“QBANK started out in 1964,” Mr Currie says. “It was started by Queensland Police as a credit union for their own employees. It grew from that start to become the member-owned bank for Queensland government employees.” The bank still specialises in serving the state’s first responder community, and is still member-owned, staying true to its original mission of looking after the well-being of police, fire, emergency services, nursing, ambulance and public sector employees in Queensland.

Previously known as QPCU, in 2016 the organisation decided to rebrand, moving from its traditional branding as a Credit Union to market itself as a bank. Mr Currie explains that this was a strategic move to help the organisation move forward. “It was really about remaining strong and relevant into the future. We felt it was necessary to have a brand that would continue to resonate with and attract younger customers, and we felt that changing [to a bank] would help with that.” The most important element of this rebranding was making sure both existing and potential customers understood that there would be no change in the company’s mission to deliver exceptional financial service to first responders.

“We compete in the retail banking space in Queensland, which is occupied by all the major banks, two of the largest regionals in Suncorp and BOQ, two of the largest customer-owned banks in Australia and a plethora of others. There’s no shortage of competition.” As with all banks, value will always be a major decision point for customers, and QBANK always looks to ensure it offers the best value to customers. Mr Currie also believes, however, that choosing the right bank is about more than just price. “Our mission [is] to provide exceptional service and deliver financial wellbeing to our very special customer segment. These are women and men who serve the community, and we work tirelessly to support them by understanding their needs.”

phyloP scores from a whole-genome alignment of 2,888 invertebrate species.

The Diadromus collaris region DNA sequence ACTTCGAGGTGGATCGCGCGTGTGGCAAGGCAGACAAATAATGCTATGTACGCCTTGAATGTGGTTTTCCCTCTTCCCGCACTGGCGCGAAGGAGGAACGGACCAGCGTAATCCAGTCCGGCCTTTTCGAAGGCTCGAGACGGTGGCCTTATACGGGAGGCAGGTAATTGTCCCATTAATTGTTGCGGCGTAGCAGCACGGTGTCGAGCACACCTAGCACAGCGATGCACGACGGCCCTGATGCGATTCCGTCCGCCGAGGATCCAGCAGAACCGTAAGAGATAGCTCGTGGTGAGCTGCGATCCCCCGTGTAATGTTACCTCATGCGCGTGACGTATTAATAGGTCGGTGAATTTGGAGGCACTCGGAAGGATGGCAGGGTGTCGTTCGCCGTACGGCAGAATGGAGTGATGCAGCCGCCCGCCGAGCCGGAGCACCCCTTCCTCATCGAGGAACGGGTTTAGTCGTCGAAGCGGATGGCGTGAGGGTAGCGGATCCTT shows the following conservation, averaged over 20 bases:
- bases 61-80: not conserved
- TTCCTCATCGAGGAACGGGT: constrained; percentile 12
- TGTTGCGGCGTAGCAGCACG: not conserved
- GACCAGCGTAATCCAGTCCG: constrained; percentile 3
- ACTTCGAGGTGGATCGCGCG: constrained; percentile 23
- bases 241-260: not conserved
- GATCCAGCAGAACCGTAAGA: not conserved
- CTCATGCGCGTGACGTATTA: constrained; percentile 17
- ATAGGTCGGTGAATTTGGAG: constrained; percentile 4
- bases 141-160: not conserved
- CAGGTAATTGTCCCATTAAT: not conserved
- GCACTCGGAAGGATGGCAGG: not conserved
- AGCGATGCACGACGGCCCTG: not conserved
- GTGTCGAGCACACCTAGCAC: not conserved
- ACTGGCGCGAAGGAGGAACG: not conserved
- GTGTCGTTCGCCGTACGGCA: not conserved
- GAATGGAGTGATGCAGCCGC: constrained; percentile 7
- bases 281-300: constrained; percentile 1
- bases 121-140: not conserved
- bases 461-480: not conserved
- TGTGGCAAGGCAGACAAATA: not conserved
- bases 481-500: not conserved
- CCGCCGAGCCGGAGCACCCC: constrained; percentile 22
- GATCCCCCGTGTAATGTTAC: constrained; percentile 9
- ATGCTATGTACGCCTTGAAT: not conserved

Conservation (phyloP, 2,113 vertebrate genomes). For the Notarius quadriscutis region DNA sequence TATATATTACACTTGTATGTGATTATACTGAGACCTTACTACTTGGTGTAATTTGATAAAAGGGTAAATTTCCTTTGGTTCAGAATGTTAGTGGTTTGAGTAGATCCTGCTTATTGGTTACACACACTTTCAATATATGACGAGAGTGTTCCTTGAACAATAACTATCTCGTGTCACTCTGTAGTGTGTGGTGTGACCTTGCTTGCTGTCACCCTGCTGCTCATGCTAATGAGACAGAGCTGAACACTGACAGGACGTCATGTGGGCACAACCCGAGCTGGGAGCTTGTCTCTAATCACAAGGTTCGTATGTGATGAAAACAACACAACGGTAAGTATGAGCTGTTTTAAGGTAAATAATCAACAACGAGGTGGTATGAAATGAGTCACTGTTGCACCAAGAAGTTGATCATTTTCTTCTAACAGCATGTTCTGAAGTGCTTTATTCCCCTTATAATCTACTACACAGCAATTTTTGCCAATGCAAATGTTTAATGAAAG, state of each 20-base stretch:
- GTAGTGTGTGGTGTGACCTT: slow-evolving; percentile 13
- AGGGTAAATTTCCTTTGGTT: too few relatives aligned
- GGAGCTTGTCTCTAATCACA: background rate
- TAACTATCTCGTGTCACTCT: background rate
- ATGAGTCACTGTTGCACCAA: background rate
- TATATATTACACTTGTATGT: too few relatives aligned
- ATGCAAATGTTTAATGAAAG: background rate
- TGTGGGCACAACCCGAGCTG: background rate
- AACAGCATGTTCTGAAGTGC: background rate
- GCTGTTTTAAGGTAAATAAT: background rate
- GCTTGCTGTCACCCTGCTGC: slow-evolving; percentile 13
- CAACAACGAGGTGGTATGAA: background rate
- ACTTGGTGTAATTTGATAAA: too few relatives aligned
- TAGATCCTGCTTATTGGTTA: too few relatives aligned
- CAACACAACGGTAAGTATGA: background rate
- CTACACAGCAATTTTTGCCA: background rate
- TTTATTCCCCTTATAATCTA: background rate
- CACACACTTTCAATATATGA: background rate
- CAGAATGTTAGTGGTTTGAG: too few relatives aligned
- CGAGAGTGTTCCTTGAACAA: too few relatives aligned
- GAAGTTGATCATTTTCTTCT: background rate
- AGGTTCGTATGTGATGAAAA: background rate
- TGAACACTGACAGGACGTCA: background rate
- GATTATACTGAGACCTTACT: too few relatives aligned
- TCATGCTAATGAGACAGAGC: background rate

Member-owned bank, QBANK, has financially assisted the police, fire, emergency services and other public services in Queensland for over fifty years

QBANK makes it a priority to support the community in the areas that matter most to its members, whether that be through sponsorship or other means, and the delivery of financial education directly into the workplace. “We have a heavy investment program over the next three years in people, process and technology. QBANK has an integral part in the first responder and government employee community, and we’ll continue to do everything we can to be their bank of choice.”

Challenging industry conditions

The banking industry is in the middle of a turbulent period, with the banking Royal Commission taking centre stage and bringing to light a level of declining standards that are undoubtedly having an effect on consumer confidence. “[The Royal Commission has] also highlighted the need for banks to work harder to regain the trust of the consumers. One of the unintended consequences has been a tightening of credit standards in some of the larger banks.” This has resulted in some cases to reduced consumer borrowing power, meaning a contraction in the credit market and decline in house prices, something QBANK is constantly keeping an eye on. “We’re in an ongoing low interest rate environment.